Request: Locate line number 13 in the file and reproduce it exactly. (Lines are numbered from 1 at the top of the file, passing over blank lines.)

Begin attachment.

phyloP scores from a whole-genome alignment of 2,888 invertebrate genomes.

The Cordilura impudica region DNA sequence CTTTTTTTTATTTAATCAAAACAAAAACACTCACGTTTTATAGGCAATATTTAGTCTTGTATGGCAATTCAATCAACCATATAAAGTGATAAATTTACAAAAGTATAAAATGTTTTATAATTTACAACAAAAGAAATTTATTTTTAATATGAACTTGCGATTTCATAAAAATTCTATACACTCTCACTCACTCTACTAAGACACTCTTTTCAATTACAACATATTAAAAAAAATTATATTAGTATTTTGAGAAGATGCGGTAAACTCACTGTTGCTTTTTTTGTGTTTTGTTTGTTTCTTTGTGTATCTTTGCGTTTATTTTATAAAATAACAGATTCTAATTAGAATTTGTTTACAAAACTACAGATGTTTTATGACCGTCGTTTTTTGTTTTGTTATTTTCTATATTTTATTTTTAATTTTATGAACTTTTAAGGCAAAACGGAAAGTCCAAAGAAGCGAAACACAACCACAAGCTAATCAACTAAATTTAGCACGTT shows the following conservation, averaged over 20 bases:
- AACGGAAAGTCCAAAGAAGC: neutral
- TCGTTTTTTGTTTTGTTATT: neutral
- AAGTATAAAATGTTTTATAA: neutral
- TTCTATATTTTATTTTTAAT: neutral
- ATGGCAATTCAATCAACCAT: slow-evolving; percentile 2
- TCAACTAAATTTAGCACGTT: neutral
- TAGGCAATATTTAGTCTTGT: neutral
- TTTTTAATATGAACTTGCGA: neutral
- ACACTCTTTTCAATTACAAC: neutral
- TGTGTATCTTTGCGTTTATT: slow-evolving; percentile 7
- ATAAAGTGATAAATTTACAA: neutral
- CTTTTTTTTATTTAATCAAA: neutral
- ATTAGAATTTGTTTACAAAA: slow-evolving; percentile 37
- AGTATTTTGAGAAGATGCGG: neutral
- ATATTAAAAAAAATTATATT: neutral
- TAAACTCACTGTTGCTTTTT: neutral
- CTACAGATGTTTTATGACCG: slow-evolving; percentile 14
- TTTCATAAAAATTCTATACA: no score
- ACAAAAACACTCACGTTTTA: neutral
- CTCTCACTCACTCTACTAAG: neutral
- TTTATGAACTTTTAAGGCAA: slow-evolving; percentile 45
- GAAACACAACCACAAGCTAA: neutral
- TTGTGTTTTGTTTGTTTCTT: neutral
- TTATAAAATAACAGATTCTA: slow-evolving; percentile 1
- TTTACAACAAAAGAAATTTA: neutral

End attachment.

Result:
- ATAAAGTGATAAATTTACAA: neutral